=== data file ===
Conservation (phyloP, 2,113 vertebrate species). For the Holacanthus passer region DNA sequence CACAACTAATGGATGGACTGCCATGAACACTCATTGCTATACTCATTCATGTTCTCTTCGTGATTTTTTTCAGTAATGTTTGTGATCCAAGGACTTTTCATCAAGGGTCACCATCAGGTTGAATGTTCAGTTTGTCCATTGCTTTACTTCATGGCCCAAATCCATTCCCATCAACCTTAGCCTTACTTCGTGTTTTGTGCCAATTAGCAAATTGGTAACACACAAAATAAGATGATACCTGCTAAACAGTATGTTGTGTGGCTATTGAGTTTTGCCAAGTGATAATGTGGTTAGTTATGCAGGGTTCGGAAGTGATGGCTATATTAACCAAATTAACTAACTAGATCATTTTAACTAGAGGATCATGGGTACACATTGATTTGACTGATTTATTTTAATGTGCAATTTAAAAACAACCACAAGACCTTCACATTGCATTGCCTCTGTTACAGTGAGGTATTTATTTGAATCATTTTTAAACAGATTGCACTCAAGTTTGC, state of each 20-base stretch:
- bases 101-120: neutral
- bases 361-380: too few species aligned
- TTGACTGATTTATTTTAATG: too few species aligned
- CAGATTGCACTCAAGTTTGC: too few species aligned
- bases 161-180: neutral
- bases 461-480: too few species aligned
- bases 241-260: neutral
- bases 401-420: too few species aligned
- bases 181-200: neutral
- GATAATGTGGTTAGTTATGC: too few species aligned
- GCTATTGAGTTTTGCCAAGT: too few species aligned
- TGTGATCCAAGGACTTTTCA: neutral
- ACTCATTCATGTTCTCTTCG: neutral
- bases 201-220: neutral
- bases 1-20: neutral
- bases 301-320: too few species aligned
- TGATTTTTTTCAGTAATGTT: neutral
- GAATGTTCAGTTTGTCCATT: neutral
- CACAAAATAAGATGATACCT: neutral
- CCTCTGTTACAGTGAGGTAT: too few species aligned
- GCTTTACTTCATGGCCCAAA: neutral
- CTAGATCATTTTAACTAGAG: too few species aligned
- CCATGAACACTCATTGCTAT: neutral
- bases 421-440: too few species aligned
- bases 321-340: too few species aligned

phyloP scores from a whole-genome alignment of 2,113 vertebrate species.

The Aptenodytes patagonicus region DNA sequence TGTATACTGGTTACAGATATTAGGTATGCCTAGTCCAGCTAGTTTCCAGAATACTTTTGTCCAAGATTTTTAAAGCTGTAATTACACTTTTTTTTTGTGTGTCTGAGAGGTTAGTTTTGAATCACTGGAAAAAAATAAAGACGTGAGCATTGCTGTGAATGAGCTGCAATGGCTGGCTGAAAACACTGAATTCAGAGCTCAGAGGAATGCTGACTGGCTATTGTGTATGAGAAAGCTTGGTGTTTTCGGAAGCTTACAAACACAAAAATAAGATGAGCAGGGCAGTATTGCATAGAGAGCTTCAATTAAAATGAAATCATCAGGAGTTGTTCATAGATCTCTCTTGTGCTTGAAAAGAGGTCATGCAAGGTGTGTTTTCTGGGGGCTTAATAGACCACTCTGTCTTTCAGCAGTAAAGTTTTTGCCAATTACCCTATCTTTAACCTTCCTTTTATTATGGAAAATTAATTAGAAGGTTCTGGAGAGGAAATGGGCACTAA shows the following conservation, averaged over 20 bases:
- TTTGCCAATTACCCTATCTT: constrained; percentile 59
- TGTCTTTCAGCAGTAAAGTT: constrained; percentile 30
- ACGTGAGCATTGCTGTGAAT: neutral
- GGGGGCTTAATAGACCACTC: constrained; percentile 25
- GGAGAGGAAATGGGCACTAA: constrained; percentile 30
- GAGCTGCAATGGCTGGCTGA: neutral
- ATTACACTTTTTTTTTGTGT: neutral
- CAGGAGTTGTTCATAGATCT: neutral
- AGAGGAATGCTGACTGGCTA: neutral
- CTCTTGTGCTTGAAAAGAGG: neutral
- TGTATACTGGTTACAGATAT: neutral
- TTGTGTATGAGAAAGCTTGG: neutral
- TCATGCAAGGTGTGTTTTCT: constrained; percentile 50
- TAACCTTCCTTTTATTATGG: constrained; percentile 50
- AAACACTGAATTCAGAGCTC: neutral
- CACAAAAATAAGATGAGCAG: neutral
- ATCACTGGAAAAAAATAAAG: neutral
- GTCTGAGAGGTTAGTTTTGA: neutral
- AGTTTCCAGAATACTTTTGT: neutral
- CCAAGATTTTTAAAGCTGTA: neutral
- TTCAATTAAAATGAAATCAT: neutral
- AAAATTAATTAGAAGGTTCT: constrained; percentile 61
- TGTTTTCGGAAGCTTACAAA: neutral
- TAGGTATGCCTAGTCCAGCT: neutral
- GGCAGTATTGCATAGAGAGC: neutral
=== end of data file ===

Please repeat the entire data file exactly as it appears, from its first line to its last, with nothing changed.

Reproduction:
Conservation (phyloP, 2,113 vertebrate species). For the Holacanthus passer region DNA sequence CACAACTAATGGATGGACTGCCATGAACACTCATTGCTATACTCATTCATGTTCTCTTCGTGATTTTTTTCAGTAATGTTTGTGATCCAAGGACTTTTCATCAAGGGTCACCATCAGGTTGAATGTTCAGTTTGTCCATTGCTTTACTTCATGGCCCAAATCCATTCCCATCAACCTTAGCCTTACTTCGTGTTTTGTGCCAATTAGCAAATTGGTAACACACAAAATAAGATGATACCTGCTAAACAGTATGTTGTGTGGCTATTGAGTTTTGCCAAGTGATAATGTGGTTAGTTATGCAGGGTTCGGAAGTGATGGCTATATTAACCAAATTAACTAACTAGATCATTTTAACTAGAGGATCATGGGTACACATTGATTTGACTGATTTATTTTAATGTGCAATTTAAAAACAACCACAAGACCTTCACATTGCATTGCCTCTGTTACAGTGAGGTATTTATTTGAATCATTTTTAAACAGATTGCACTCAAGTTTGC, state of each 20-base stretch:
- bases 101-120: neutral
- bases 361-380: too few species aligned
- TTGACTGATTTATTTTAATG: too few species aligned
- CAGATTGCACTCAAGTTTGC: too few species aligned
- bases 161-180: neutral
- bases 461-480: too few species aligned
- bases 241-260: neutral
- bases 401-420: too few species aligned
- bases 181-200: neutral
- GATAATGTGGTTAGTTATGC: too few species aligned
- GCTATTGAGTTTTGCCAAGT: too few species aligned
- TGTGATCCAAGGACTTTTCA: neutral
- ACTCATTCATGTTCTCTTCG: neutral
- bases 201-220: neutral
- bases 1-20: neutral
- bases 301-320: too few species aligned
- TGATTTTTTTCAGTAATGTT: neutral
- GAATGTTCAGTTTGTCCATT: neutral
- CACAAAATAAGATGATACCT: neutral
- CCTCTGTTACAGTGAGGTAT: too few species aligned
- GCTTTACTTCATGGCCCAAA: neutral
- CTAGATCATTTTAACTAGAG: too few species aligned
- CCATGAACACTCATTGCTAT: neutral
- bases 421-440: too few species aligned
- bases 321-340: too few species aligned

phyloP scores from a whole-genome alignment of 2,113 vertebrate species.

The Aptenodytes patagonicus region DNA sequence TGTATACTGGTTACAGATATTAGGTATGCCTAGTCCAGCTAGTTTCCAGAATACTTTTGTCCAAGATTTTTAAAGCTGTAATTACACTTTTTTTTTGTGTGTCTGAGAGGTTAGTTTTGAATCACTGGAAAAAAATAAAGACGTGAGCATTGCTGTGAATGAGCTGCAATGGCTGGCTGAAAACACTGAATTCAGAGCTCAGAGGAATGCTGACTGGCTATTGTGTATGAGAAAGCTTGGTGTTTTCGGAAGCTTACAAACACAAAAATAAGATGAGCAGGGCAGTATTGCATAGAGAGCTTCAATTAAAATGAAATCATCAGGAGTTGTTCATAGATCTCTCTTGTGCTTGAAAAGAGGTCATGCAAGGTGTGTTTTCTGGGGGCTTAATAGACCACTCTGTCTTTCAGCAGTAAAGTTTTTGCCAATTACCCTATCTTTAACCTTCCTTTTATTATGGAAAATTAATTAGAAGGTTCTGGAGAGGAAATGGGCACTAA shows the following conservation, averaged over 20 bases:
- TTTGCCAATTACCCTATCTT: constrained; percentile 59
- TGTCTTTCAGCAGTAAAGTT: constrained; percentile 30
- ACGTGAGCATTGCTGTGAAT: neutral
- GGGGGCTTAATAGACCACTC: constrained; percentile 25
- GGAGAGGAAATGGGCACTAA: constrained; percentile 30
- GAGCTGCAATGGCTGGCTGA: neutral
- ATTACACTTTTTTTTTGTGT: neutral
- CAGGAGTTGTTCATAGATCT: neutral
- AGAGGAATGCTGACTGGCTA: neutral
- CTCTTGTGCTTGAAAAGAGG: neutral
- TGTATACTGGTTACAGATAT: neutral
- TTGTGTATGAGAAAGCTTGG: neutral
- TCATGCAAGGTGTGTTTTCT: constrained; percentile 50
- TAACCTTCCTTTTATTATGG: constrained; percentile 50
- AAACACTGAATTCAGAGCTC: neutral
- CACAAAAATAAGATGAGCAG: neutral
- ATCACTGGAAAAAAATAAAG: neutral
- GTCTGAGAGGTTAGTTTTGA: neutral
- AGTTTCCAGAATACTTTTGT: neutral
- CCAAGATTTTTAAAGCTGTA: neutral
- TTCAATTAAAATGAAATCAT: neutral
- AAAATTAATTAGAAGGTTCT: constrained; percentile 61
- TGTTTTCGGAAGCTTACAAA: neutral
- TAGGTATGCCTAGTCCAGCT: neutral
- GGCAGTATTGCATAGAGAGC: neutral